Liz Reid / 90.5 WESA

Markita Wilburn says cannabis got her through pharmacy school.

Jared Murphy / 90.5 WESA

This past year has been a big one for climate activism, so much so, that the Collins English Dictionary declared "Climate Strike" the word of the year. Young people have largely led the movement, and 18-year-old Leandra Mira of Upper St. Clair has been the face of climate strikes in Pittsburgh.

Allvision

The city of Pittsburgh and East Liberty-based startup Allvision IO are embarking on a mission to track down the city’s streetlights.

 

The city's PGH Lab program, a startup incubator, recently named Allvision as a member of its latest cohort. The team will be working with the Department of Innovation and Performance to create a database of the city’s streetlights for Pittsburgh's Department of Mobility and Infrastructure, or DOMI.

 

Katie Blackley / 90.5 WESA

Legally, it’s a lot easier to get married than divorced. After all, while getting married usually doesn’t require hiring a lawyer, a divorce often does. And paying thousands of dollars for legal help is not an option for some.

Chris Potter / 90.5 WESA

Franklin Park is both rustic and upscale, graced with million-dollar homes, state game lands and even the occasional large flightless bird. And as Matt Ferriolo drives through the community touting its virtues — “People really, really care about keeping the forested nature of this place,” he says at one point — an ostrich trots down the driveway of a nearby farm.

Women in Tech PGH

Women make up about one-quarter of technology workers in the U.S., and women of color are underrepresented to an even greater degree. An online community, Women in Tech PGH, aims to support and uplift women working in tech by compiling information about job opportunities, resources and events all in one place.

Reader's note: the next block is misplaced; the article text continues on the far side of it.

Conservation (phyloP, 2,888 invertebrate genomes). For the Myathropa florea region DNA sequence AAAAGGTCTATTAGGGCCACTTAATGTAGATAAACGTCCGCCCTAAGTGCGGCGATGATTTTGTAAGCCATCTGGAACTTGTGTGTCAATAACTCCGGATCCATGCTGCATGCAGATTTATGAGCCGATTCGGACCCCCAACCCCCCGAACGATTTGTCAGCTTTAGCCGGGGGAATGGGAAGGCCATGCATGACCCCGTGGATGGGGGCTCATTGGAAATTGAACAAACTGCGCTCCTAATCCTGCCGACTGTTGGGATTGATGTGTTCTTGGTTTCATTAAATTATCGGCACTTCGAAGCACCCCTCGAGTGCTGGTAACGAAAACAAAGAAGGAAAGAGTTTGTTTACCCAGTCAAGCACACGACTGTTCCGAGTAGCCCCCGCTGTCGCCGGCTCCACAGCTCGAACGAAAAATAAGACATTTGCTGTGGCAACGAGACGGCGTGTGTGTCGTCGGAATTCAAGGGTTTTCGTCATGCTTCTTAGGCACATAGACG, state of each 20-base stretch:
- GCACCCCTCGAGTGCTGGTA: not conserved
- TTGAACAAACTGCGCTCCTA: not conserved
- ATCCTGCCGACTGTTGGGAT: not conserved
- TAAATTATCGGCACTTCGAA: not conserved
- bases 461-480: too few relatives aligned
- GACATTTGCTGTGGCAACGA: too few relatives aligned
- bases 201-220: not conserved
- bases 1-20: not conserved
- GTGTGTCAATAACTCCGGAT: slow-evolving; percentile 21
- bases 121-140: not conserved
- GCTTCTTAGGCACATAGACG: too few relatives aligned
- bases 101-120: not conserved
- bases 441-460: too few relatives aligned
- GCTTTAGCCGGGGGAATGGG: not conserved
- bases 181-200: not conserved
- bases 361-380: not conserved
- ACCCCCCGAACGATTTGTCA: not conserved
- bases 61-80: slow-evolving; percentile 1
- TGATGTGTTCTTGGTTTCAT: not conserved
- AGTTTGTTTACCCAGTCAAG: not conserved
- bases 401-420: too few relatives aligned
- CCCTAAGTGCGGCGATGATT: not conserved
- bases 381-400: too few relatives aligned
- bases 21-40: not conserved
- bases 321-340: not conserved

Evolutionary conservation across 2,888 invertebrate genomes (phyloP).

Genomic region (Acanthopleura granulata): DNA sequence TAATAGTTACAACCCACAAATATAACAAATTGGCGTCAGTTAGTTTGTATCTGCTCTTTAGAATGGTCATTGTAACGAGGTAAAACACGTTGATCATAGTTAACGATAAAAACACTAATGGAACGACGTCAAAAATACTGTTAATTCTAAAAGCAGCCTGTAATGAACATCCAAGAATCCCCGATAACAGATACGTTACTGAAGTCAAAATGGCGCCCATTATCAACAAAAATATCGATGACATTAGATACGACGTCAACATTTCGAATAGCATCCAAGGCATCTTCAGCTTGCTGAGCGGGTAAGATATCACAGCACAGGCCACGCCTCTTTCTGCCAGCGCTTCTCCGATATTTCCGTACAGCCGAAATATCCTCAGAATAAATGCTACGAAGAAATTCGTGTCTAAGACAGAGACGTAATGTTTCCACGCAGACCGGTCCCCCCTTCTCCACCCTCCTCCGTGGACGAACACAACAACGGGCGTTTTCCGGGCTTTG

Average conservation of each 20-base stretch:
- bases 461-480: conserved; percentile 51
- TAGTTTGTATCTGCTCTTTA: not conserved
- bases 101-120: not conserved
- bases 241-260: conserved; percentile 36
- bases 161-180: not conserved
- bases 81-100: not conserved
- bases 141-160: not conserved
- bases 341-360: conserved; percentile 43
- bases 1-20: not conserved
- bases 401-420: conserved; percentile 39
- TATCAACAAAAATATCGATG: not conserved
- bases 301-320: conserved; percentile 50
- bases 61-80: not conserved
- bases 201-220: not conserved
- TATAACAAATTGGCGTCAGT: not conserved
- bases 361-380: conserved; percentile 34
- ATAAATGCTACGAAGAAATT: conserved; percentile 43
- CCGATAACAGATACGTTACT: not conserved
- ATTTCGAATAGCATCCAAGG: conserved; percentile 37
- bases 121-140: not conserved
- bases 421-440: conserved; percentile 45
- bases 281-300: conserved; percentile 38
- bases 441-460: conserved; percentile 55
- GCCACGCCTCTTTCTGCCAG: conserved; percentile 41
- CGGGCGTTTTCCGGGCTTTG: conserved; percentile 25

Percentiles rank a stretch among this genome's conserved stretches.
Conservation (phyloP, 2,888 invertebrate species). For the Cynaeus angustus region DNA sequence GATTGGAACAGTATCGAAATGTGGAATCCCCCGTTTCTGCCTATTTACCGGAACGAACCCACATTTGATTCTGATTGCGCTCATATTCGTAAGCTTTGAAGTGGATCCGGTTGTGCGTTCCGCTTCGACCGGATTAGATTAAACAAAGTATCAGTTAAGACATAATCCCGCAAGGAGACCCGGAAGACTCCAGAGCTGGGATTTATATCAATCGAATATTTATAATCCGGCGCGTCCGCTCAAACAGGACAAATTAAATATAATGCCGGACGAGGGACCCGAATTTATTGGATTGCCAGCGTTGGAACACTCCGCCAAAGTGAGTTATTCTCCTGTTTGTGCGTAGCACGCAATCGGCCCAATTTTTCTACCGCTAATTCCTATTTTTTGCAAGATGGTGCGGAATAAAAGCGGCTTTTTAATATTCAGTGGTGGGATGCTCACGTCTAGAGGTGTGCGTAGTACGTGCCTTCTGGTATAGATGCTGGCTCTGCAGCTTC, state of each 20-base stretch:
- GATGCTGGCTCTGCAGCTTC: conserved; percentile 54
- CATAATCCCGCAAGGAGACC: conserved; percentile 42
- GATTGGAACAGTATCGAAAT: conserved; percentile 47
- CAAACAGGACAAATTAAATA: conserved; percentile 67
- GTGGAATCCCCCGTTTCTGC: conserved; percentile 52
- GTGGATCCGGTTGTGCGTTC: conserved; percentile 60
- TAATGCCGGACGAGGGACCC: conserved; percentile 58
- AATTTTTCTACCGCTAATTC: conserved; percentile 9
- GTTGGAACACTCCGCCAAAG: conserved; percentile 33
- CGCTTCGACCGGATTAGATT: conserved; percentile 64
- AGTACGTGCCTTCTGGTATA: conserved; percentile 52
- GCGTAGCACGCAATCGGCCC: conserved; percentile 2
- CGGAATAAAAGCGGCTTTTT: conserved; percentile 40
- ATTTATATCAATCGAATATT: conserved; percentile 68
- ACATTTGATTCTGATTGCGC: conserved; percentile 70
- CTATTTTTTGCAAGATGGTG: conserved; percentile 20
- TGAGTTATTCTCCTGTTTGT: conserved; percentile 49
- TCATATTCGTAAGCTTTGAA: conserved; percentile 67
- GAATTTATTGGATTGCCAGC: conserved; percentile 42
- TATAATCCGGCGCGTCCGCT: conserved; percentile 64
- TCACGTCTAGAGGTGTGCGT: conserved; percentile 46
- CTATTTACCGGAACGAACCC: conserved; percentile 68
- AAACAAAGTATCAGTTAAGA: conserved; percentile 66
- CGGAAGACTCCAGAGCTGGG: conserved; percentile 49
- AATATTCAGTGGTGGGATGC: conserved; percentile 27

The Andy Warhol Museum/Abby Warhola

 

In late October, the New York Times announced the discovery of what some are calling a long-lost Lou Reed album

Discovered by Judith Peraino, a musicologist at Cornell University, the audio cassette’s B-side features 12 previously unheard songs recorded by Reed in late 1975. The cassette was found right here in Pittsburgh, among the 3,500 audio tapes from Andy Warhol's collection that is now housed in the Andy Warhol Museum's archive. 

Courtesy of Camera Bartolotta's legislative office

Pennsylvania lawmakers on both sides of the aisle have pursued changes to the criminal-justice system. Republican state Senator Camera Bartolotta, of Washington County, has emerged as a leader in this effort. But when she was elected in 2014, she had little inkling that she would play such a role.

The new film “Dark Waters” depicts the real-life story of the 20-year battle waged by attorney Rob Bilott against chemical giant DuPont.

Kathleen J. Davis / 90.5 WESA

Machine learning is an integral part of Pittsburgh's tech economy, thanks to Carnegie Mellon University's position as one of the nation's foremost research centers on the topic. That's enticed tech giants such as Google and Uber to set up shop in the Steel City. 

Sarah Schneider / 90.5 WESA

At first glance, the finances of the Pittsburgh Public Schools look healthy. It has nearly $112 million in the bank, and the district hasn’t closed a school since 2012 or raised taxes in five years. But early budget discussions, and a dispute with Pittsburgh Mayor Bill Peduto may be a sign of trouble to come.

Photo by Lacey Terrell / TriStar Pictures

Fred Rogers died in 2003, at 74. He was already beloved, but his death seemed to accelerate a kind of secular canonization. In Pittsburgh, his hometown, he even got his own bronze statue. Erected in 2009, it stands 11 feet tall, overlooking the rivers near another civic shrine, Heinz Field.

Photo by Brittany Spinelli

Clare Barron’s acclaimed play “Dance Nation” is a comedy with dancing, but it’s no musical. It’s not really even, at its core, about dance.

On Tuesday, 16 universities across the United States and United Kingdom held #NoTechforICE events, urging the company Palantir to drop a contract with Immigration and Customs Enforcement. 

Carnegie Mellon University

College students have access to an abundance of data to track their progress in classes, from test scores to grades on projects and assignments. Professors, however, often have to rely on subjective evaluations once a year to get a sense of how they are doing. A system developed by a Carnegie Mellon University team aims to give educators more data to work with so they can improve their teaching techniques.